Once daily, oral investigational therapy reduced sustained Moderate vision loss by 40% over three-year period for patients with moderate to severe non-proliferative diabetic retinopathy. Ruboxistaurin mesylate (proposed brand name Arxxant(TM), pronounced ark-ZONT) reduced the risk of sustained moderate vision loss by 40 percent when compared to placebo in patients with moderate to severe non-proliferative diabetic retinopathy (DR).
Diabetic retinopathy (DR) occurs when diabetes damages the small blood vessels in the retina, a part of the eye that is needed for vision. This damage can lead to vision loss and possible blindness. DR affects an estimated 4.1 million Americans age 40 and older, with 899,000 having a vision-threatening form of the disease,(2) and it is the leading cause of blindness among working-age adults.(3) Yet blindness is only a part of the story. Even moderate vision loss can lead to difficulties in reading, driving, employment, and mobility as well as an increased risk of accidental injuries.(4,5,6)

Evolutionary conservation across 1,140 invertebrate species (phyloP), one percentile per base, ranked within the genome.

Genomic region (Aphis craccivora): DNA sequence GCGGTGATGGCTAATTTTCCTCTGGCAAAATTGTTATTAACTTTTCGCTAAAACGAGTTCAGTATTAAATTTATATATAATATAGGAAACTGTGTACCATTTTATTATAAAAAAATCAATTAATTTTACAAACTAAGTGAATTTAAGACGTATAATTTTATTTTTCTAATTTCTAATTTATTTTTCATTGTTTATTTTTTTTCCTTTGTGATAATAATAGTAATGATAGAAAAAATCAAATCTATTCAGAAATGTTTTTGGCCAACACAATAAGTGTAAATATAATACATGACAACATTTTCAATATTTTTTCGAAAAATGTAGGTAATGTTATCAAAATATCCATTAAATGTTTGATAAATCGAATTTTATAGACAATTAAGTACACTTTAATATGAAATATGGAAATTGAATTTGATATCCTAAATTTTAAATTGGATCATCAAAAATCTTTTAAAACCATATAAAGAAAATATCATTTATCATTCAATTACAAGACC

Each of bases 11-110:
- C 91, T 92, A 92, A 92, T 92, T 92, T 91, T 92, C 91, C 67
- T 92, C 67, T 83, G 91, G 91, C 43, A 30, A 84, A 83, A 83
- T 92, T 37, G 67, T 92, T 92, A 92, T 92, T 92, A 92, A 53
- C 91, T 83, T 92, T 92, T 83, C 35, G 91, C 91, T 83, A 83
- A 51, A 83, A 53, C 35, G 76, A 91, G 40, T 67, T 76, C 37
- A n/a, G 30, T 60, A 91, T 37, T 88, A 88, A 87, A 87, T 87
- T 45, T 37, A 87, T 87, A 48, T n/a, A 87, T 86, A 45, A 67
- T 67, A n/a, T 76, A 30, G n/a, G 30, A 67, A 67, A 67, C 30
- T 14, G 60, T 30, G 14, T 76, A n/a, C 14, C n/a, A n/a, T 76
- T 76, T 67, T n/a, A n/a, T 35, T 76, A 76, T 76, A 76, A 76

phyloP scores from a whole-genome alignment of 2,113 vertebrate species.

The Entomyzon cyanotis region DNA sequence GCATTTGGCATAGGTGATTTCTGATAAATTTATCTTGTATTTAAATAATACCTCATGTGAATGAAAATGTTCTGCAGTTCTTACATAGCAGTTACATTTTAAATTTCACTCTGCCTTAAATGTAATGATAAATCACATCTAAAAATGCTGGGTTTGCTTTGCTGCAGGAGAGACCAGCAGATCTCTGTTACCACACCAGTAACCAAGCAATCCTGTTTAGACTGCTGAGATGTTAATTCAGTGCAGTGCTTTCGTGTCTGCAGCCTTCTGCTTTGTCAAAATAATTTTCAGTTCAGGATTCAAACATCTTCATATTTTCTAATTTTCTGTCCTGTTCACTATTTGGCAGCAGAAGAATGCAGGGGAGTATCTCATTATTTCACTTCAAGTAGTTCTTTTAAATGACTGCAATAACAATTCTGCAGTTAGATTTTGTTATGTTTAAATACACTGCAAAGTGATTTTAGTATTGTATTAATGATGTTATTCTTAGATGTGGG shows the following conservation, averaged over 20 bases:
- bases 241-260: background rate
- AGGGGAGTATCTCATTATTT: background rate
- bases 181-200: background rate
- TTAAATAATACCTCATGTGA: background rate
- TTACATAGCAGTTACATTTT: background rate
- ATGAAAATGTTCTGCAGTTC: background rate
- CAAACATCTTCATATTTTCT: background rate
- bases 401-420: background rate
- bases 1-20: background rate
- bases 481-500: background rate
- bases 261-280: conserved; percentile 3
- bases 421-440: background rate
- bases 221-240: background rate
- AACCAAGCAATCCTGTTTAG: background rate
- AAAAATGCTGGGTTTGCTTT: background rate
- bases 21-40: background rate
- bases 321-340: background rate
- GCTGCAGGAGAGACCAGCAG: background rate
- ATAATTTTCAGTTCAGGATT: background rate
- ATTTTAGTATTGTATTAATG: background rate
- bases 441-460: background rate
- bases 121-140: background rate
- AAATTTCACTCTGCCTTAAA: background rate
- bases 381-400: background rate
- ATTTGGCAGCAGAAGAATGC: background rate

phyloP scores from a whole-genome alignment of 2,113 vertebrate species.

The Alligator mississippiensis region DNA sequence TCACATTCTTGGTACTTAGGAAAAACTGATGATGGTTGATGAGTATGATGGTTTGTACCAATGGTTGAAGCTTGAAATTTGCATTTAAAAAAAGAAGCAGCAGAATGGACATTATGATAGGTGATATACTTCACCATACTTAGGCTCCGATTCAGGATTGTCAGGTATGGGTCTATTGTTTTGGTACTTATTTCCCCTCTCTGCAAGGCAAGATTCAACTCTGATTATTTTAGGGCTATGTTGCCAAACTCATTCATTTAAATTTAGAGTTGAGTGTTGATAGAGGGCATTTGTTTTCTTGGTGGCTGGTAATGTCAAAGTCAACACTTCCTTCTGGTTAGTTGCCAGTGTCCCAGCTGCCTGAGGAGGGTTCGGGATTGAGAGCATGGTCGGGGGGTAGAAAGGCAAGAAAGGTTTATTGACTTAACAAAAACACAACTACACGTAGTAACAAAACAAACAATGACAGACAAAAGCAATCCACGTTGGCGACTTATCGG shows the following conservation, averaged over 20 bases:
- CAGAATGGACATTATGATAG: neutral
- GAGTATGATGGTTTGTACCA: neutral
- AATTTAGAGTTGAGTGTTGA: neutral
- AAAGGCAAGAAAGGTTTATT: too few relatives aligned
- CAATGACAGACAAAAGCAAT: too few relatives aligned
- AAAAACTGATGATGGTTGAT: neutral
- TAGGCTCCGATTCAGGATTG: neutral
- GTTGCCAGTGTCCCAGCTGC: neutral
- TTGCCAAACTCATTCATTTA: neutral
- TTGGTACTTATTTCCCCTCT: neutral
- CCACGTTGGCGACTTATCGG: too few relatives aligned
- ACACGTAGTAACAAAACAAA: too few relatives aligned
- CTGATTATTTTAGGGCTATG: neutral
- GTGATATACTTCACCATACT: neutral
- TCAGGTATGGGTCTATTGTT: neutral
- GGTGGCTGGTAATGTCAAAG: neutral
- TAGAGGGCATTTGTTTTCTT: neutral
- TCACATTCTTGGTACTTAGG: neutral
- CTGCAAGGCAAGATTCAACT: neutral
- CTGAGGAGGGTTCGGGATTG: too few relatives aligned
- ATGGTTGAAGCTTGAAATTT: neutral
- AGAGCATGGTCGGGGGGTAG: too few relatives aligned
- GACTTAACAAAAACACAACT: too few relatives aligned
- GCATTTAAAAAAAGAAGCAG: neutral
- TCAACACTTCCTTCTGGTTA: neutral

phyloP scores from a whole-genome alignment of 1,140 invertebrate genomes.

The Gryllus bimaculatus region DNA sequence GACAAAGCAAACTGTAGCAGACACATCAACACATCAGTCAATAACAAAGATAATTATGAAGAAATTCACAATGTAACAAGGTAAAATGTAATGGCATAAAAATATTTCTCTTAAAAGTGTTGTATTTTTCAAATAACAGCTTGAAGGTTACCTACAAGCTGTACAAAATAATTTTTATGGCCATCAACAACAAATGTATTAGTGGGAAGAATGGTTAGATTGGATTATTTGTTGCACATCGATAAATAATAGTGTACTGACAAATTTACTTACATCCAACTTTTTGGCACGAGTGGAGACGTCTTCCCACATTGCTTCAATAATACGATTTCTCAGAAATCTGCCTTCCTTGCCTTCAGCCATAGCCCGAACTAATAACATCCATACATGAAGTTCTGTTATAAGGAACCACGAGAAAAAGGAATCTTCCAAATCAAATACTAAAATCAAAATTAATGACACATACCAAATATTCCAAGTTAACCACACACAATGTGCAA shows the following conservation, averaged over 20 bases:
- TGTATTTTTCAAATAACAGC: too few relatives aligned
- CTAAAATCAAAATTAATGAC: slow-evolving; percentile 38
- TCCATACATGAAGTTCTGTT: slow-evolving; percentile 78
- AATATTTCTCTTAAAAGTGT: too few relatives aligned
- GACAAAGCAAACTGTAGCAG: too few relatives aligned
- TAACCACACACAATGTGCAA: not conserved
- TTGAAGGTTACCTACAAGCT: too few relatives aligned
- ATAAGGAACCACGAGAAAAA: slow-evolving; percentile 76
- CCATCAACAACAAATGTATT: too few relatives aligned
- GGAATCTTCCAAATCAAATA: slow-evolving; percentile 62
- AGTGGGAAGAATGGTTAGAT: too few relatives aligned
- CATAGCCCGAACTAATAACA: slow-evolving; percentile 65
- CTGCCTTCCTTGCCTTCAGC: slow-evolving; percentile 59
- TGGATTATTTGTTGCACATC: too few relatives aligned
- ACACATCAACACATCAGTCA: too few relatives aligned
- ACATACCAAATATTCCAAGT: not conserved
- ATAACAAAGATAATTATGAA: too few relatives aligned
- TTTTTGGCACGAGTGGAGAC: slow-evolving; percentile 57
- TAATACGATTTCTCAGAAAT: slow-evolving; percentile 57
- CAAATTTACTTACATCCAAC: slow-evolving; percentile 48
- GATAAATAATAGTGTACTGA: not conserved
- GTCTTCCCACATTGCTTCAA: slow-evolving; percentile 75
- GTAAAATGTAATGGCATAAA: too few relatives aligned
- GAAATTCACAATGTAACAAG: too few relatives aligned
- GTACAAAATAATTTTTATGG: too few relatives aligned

The recent study showed that vision loss (measured in the study as sustained moderate vision loss or SMVL) occurred in only 5.5 percent of patients treated with ruboxistaurin compared to 9.1 percent of patients treated with placebo, equaling a 40 percent relative risk reduction (P=0.034) over three years.(1) Vision loss (SMVL) was defined as a three-line loss on a standard eye chart that was sustained for at least 6 months.(1)
The study findings were recently published online in the in press version of Ophthalmology [http://www.ophsource.org/periodicals/ophtha/inpress] and will be published in the print version of the December 2006 issue of Ophthalmology.
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One in Six Americans Have Pre-Diabetes and Most Don’t Know It: Fifty-four million Americans – that’s one in six of us — have pre-diabetes and most don’t even realize it. Mark Schutta, MD, medical director of the Penn Rodebaugh Diabetes Center, is urging at-risk patients to be proactive and ask their doctors to give a simple blood test for pre-diabetes – to arm their patients with information before the damage is done. Read and print the full news article at: